The meaning of the parable of the mustard seed seems apparent. What begins as the tiniest of seeds grows into a tree large enough to house the birds. The reign of God is like that. Small beginning. Big ending. A handful of disciples become a worldwide church. A few fishermen and women grow into a Christian empire. We are the world! Kind of makes your chest swell, doesn't it? Makes you feel important to be at the center of such a glorious, expanding kingdom. Well, that kind of triumphant kingdom is a world away from what this parable is all about. If we scratch beneath the surface of this parable, we will discover that God's reign is for the birds.
The odd thing about the parable of the mustard seed is Jesus' portrayal of God's reign as a tree. In Matthew Jesus doesn't say the mustard seed grows into a tall bush, which is what a mustard seed grows into, but rather a tree in which the birds make their nests. The mustard bush can reach a height of 8 to 12 feet, but it is still not a tree by any stretch of the imagination. So, why call the mustard bush a tree? In several places in the Old Testament the prophets spoke of kings and empires as being like trees. King Nebuchadnezzer had a dream of a growing tree, whose branches reached the heavens and upon whose branches the birds made their nests (Daniel 4). The prophet Daniel interpreted the tree as being the Assyrian king and his empire extending its sovereignty to the ends of the earth. The Assyrian empire grew through brutal violence and domination, forcing Israel into economic and political patronage. Israel was one of the birds nesting under Assyria's tree!
The prophet Ezekiel uses the image of a growing cedar with the birds nesting under its branches as a satire of the empire of Egypt, which fell like a chopped down tree and "upon its ruin dwell all the birds of the air" (Ezekiel 31). Ezekiel also told a parable of a twig which grows into a noble cedar and the birds nest in its shade. It has the same wording found in Mark's version of the parable of the mustard seed (Ezekiel 17). It would appear that Jesus is drawing his images of God's reign from these visions of mighty empires, particularly Ezekiel's parable of Israel as a mighty cedar growing to such a height as to provide a nesting place for the birds. The birds most likely represent the Gentiles, the nations, those not of the house of Israel; outsiders, heathens, pagans, people not like us God-fearing believers. What we have in the prophets is an end time vision of Israel growing into a powerful empire, which is benefactor to the nations of the earth. What a triumphant vision! And you can understand why Israel hoped to be a mighty cedar overshadowing the nations, when you remember how they had for so long been trampled under the feet of the nations. The kingdom of Israel dominating all the nations of the earth! What a hopeful vision!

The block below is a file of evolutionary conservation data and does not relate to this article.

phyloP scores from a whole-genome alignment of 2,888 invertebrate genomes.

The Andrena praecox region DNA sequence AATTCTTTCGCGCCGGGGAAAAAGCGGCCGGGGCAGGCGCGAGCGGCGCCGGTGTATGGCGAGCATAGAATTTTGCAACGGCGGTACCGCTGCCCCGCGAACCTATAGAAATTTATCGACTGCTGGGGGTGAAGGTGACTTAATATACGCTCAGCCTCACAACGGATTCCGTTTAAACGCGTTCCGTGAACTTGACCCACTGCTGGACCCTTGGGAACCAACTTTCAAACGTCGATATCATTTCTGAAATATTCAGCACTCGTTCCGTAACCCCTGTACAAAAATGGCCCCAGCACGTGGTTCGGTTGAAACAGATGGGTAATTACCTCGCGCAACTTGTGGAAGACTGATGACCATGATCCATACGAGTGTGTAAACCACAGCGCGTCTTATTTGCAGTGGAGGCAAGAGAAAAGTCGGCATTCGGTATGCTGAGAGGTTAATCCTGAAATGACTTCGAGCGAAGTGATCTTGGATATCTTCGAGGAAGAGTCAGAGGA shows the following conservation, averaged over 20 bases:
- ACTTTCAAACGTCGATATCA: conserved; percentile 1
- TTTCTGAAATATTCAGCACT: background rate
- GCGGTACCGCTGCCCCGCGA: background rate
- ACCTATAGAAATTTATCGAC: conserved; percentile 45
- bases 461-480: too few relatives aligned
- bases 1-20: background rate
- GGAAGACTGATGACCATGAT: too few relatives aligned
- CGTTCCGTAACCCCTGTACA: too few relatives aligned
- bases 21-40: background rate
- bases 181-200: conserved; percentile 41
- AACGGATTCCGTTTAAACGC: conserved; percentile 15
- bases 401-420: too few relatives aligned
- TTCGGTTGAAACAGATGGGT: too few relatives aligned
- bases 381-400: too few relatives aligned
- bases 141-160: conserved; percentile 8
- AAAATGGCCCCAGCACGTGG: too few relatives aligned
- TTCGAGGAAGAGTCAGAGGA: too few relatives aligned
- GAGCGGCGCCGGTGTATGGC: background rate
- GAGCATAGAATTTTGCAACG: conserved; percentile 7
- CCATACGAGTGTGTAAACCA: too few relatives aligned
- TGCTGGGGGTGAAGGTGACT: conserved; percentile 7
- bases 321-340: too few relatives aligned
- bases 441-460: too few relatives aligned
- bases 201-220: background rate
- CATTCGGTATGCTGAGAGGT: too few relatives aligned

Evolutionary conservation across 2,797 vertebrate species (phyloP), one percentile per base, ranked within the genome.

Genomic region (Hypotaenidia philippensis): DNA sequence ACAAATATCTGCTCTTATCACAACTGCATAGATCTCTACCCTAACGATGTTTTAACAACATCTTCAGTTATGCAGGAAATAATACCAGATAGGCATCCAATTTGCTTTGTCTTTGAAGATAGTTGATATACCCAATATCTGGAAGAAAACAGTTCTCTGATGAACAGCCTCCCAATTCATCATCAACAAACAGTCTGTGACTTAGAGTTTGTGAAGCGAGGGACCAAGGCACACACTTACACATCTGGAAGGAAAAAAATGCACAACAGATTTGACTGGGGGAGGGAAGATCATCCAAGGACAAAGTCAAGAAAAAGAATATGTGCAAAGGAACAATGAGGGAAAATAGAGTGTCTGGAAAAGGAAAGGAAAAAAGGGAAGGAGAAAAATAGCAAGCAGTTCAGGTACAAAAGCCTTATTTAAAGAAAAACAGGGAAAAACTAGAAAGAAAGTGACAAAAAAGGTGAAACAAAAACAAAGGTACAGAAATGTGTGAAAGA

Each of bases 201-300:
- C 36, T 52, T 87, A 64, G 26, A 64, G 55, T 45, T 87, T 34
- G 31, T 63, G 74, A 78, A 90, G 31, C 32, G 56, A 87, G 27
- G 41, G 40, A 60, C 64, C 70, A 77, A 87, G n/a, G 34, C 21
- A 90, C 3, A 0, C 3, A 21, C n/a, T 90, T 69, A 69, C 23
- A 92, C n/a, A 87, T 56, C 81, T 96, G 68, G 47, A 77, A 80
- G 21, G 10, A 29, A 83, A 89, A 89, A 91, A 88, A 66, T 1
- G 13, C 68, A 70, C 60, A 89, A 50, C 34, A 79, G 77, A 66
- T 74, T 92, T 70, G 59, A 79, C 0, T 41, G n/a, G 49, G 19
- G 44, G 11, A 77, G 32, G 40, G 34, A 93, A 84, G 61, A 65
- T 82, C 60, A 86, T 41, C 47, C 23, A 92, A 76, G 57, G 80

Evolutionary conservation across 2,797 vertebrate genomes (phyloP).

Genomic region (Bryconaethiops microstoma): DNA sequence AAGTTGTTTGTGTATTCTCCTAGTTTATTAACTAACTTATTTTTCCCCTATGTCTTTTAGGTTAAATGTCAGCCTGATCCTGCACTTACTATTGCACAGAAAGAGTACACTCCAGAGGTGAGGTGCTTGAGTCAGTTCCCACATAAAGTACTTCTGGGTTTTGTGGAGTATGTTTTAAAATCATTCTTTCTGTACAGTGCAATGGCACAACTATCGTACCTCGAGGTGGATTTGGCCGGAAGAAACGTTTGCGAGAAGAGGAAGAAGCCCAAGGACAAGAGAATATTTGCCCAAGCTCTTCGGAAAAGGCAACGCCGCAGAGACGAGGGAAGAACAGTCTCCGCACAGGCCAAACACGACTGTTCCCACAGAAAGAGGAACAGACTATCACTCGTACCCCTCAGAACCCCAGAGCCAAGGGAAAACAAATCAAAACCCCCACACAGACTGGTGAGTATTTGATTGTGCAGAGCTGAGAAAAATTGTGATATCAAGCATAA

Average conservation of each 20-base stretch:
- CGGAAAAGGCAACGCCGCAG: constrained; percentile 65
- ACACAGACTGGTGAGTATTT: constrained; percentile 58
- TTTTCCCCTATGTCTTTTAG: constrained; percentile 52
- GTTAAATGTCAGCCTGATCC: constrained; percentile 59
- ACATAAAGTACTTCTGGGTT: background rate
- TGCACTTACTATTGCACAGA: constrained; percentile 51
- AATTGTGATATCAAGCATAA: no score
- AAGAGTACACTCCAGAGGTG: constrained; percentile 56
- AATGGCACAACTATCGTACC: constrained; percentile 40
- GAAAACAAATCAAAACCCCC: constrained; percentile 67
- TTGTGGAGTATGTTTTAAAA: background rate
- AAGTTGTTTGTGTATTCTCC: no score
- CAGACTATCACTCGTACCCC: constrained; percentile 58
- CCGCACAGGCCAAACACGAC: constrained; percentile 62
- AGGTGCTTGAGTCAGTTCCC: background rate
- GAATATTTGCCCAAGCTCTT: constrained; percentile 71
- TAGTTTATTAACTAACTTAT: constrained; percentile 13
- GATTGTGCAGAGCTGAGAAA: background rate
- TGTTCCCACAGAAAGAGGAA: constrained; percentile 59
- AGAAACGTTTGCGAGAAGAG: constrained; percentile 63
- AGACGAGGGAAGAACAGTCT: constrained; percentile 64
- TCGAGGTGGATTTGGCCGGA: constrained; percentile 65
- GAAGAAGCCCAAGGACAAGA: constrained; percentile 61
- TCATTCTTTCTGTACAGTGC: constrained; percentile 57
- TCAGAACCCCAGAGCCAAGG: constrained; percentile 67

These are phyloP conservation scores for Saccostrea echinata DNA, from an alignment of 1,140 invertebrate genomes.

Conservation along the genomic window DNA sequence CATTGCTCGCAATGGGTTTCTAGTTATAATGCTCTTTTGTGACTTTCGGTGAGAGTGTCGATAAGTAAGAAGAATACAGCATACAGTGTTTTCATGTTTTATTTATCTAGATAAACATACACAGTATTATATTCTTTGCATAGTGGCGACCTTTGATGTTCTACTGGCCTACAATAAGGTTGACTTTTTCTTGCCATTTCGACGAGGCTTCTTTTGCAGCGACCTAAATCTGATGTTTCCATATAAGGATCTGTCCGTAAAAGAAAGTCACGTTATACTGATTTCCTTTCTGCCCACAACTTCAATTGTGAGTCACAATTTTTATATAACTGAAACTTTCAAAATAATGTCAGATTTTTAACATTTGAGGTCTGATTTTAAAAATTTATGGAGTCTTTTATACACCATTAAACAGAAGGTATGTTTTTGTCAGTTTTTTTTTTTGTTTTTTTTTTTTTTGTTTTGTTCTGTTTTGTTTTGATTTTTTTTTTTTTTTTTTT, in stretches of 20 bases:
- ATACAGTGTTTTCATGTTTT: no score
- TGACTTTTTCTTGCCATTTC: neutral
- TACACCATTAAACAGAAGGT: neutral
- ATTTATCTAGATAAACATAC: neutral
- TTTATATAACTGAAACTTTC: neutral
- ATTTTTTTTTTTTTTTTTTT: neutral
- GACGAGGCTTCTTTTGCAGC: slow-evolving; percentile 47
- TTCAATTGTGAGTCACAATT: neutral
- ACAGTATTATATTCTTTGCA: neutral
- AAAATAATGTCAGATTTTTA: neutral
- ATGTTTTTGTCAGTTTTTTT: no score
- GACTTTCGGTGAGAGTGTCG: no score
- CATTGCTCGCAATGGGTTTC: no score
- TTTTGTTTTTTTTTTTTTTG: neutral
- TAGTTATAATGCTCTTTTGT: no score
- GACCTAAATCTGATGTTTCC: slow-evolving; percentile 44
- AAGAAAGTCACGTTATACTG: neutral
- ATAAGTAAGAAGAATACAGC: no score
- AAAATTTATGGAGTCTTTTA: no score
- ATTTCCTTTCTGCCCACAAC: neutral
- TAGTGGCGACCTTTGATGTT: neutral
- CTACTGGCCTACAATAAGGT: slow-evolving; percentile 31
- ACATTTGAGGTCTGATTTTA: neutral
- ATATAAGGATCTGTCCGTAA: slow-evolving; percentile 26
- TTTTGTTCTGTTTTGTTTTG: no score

A mighty tree growing big enough to shade the birds. That would appear to be a more appropriate image of a powerful kingdom than a mustard bush. A mighty tree would fit Western civilization's vision of becoming a powerful empire. Europeans have viewed the expansion of their cultures and empires as being of benefit to other peoples. On the other hand, those other peoples have experienced Western growth as imperialism, colonialism, and paternalism. The seed of our nation's beginnings grew into a tree and expanded its branches through violence and oppression of a people who were already native to this land. I remember reading a book entitled Missionary Conquest written by a Cherokee/Osage seminary professor. It details the exploits of Father Junipero Serra, among other early missionaries to the Americas. People in California know Father Serra as the Franciscan priest who in the 1700's scattered his missions like seeds across the landscape of California. I grew up near Mission San Buena Ventura and Mission Santa Barbara, two missions founded by Padre Serra.